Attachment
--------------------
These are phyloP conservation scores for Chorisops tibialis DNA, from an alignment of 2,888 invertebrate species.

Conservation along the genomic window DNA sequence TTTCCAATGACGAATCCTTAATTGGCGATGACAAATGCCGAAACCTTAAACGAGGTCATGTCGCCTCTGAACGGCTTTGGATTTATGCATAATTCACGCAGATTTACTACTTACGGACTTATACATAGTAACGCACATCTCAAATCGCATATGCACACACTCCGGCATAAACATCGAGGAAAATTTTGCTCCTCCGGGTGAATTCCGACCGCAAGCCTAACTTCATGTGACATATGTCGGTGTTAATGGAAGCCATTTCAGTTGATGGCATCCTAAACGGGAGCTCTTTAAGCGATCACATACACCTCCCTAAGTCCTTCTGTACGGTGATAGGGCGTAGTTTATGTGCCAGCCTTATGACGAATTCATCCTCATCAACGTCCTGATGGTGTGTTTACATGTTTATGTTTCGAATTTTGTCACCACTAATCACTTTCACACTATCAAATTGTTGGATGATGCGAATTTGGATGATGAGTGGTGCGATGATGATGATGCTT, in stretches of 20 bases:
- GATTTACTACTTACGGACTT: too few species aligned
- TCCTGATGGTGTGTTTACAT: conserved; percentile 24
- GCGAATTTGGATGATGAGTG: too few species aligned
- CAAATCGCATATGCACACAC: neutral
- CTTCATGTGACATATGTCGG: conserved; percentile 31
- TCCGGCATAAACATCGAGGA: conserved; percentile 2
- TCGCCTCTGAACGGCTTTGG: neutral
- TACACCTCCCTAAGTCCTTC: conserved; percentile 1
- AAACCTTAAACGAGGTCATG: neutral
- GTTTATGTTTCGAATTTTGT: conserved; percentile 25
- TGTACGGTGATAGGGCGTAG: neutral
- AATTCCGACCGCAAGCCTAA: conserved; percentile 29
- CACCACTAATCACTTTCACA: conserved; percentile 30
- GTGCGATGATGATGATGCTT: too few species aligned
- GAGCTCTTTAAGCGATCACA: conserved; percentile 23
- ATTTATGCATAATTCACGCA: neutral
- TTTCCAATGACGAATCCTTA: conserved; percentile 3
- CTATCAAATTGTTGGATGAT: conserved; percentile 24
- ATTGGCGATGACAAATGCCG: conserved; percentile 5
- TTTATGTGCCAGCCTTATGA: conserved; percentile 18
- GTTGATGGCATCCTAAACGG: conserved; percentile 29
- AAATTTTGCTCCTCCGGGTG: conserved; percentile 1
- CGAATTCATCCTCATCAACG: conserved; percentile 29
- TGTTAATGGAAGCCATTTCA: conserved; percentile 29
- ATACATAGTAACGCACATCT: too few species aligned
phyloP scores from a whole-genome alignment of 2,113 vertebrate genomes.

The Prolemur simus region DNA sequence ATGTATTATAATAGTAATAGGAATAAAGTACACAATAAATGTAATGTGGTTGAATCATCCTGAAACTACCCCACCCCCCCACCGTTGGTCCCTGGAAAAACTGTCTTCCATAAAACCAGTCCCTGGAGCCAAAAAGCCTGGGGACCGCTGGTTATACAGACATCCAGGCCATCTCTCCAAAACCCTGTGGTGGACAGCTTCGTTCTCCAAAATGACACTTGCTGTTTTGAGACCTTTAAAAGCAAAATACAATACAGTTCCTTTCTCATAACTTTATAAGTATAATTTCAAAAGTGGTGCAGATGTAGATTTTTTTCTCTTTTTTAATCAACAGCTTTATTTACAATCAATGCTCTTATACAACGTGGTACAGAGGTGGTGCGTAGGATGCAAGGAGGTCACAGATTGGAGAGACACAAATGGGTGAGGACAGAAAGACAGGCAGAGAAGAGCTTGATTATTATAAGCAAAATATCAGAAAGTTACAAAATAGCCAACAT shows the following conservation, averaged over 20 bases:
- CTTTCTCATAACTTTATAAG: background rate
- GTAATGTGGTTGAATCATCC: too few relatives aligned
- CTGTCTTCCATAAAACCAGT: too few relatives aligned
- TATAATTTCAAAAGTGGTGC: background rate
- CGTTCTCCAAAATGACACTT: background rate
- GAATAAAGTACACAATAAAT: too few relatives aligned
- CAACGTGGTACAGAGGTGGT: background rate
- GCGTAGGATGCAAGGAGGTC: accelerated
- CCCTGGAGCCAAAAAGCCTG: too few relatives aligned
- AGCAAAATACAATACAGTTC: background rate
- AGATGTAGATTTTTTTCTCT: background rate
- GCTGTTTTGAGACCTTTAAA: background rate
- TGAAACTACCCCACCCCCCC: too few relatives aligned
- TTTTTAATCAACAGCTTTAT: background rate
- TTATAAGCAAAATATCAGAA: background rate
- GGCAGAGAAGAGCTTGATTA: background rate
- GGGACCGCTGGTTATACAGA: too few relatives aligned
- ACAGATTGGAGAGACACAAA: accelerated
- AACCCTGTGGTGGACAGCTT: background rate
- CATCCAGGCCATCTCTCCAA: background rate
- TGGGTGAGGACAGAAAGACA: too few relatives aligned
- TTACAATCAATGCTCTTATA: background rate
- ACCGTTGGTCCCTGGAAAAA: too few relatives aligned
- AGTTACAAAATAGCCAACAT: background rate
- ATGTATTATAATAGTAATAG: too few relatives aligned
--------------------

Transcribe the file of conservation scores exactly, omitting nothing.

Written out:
These are phyloP conservation scores for Chorisops tibialis DNA, from an alignment of 2,888 invertebrate species.

Conservation along the genomic window DNA sequence TTTCCAATGACGAATCCTTAATTGGCGATGACAAATGCCGAAACCTTAAACGAGGTCATGTCGCCTCTGAACGGCTTTGGATTTATGCATAATTCACGCAGATTTACTACTTACGGACTTATACATAGTAACGCACATCTCAAATCGCATATGCACACACTCCGGCATAAACATCGAGGAAAATTTTGCTCCTCCGGGTGAATTCCGACCGCAAGCCTAACTTCATGTGACATATGTCGGTGTTAATGGAAGCCATTTCAGTTGATGGCATCCTAAACGGGAGCTCTTTAAGCGATCACATACACCTCCCTAAGTCCTTCTGTACGGTGATAGGGCGTAGTTTATGTGCCAGCCTTATGACGAATTCATCCTCATCAACGTCCTGATGGTGTGTTTACATGTTTATGTTTCGAATTTTGTCACCACTAATCACTTTCACACTATCAAATTGTTGGATGATGCGAATTTGGATGATGAGTGGTGCGATGATGATGATGCTT, in stretches of 20 bases:
- GATTTACTACTTACGGACTT: too few species aligned
- TCCTGATGGTGTGTTTACAT: conserved; percentile 24
- GCGAATTTGGATGATGAGTG: too few species aligned
- CAAATCGCATATGCACACAC: neutral
- CTTCATGTGACATATGTCGG: conserved; percentile 31
- TCCGGCATAAACATCGAGGA: conserved; percentile 2
- TCGCCTCTGAACGGCTTTGG: neutral
- TACACCTCCCTAAGTCCTTC: conserved; percentile 1
- AAACCTTAAACGAGGTCATG: neutral
- GTTTATGTTTCGAATTTTGT: conserved; percentile 25
- TGTACGGTGATAGGGCGTAG: neutral
- AATTCCGACCGCAAGCCTAA: conserved; percentile 29
- CACCACTAATCACTTTCACA: conserved; percentile 30
- GTGCGATGATGATGATGCTT: too few species aligned
- GAGCTCTTTAAGCGATCACA: conserved; percentile 23
- ATTTATGCATAATTCACGCA: neutral
- TTTCCAATGACGAATCCTTA: conserved; percentile 3
- CTATCAAATTGTTGGATGAT: conserved; percentile 24
- ATTGGCGATGACAAATGCCG: conserved; percentile 5
- TTTATGTGCCAGCCTTATGA: conserved; percentile 18
- GTTGATGGCATCCTAAACGG: conserved; percentile 29
- AAATTTTGCTCCTCCGGGTG: conserved; percentile 1
- CGAATTCATCCTCATCAACG: conserved; percentile 29
- TGTTAATGGAAGCCATTTCA: conserved; percentile 29
- ATACATAGTAACGCACATCT: too few species aligned
phyloP scores from a whole-genome alignment of 2,113 vertebrate genomes.

The Prolemur simus region DNA sequence ATGTATTATAATAGTAATAGGAATAAAGTACACAATAAATGTAATGTGGTTGAATCATCCTGAAACTACCCCACCCCCCCACCGTTGGTCCCTGGAAAAACTGTCTTCCATAAAACCAGTCCCTGGAGCCAAAAAGCCTGGGGACCGCTGGTTATACAGACATCCAGGCCATCTCTCCAAAACCCTGTGGTGGACAGCTTCGTTCTCCAAAATGACACTTGCTGTTTTGAGACCTTTAAAAGCAAAATACAATACAGTTCCTTTCTCATAACTTTATAAGTATAATTTCAAAAGTGGTGCAGATGTAGATTTTTTTCTCTTTTTTAATCAACAGCTTTATTTACAATCAATGCTCTTATACAACGTGGTACAGAGGTGGTGCGTAGGATGCAAGGAGGTCACAGATTGGAGAGACACAAATGGGTGAGGACAGAAAGACAGGCAGAGAAGAGCTTGATTATTATAAGCAAAATATCAGAAAGTTACAAAATAGCCAACAT shows the following conservation, averaged over 20 bases:
- CTTTCTCATAACTTTATAAG: background rate
- GTAATGTGGTTGAATCATCC: too few relatives aligned
- CTGTCTTCCATAAAACCAGT: too few relatives aligned
- TATAATTTCAAAAGTGGTGC: background rate
- CGTTCTCCAAAATGACACTT: background rate
- GAATAAAGTACACAATAAAT: too few relatives aligned
- CAACGTGGTACAGAGGTGGT: background rate
- GCGTAGGATGCAAGGAGGTC: accelerated
- CCCTGGAGCCAAAAAGCCTG: too few relatives aligned
- AGCAAAATACAATACAGTTC: background rate
- AGATGTAGATTTTTTTCTCT: background rate
- GCTGTTTTGAGACCTTTAAA: background rate
- TGAAACTACCCCACCCCCCC: too few relatives aligned
- TTTTTAATCAACAGCTTTAT: background rate
- TTATAAGCAAAATATCAGAA: background rate
- GGCAGAGAAGAGCTTGATTA: background rate
- GGGACCGCTGGTTATACAGA: too few relatives aligned
- ACAGATTGGAGAGACACAAA: accelerated
- AACCCTGTGGTGGACAGCTT: background rate
- CATCCAGGCCATCTCTCCAA: background rate
- TGGGTGAGGACAGAAAGACA: too few relatives aligned
- TTACAATCAATGCTCTTATA: background rate
- ACCGTTGGTCCCTGGAAAAA: too few relatives aligned
- AGTTACAAAATAGCCAACAT: background rate
- ATGTATTATAATAGTAATAG: too few relatives aligned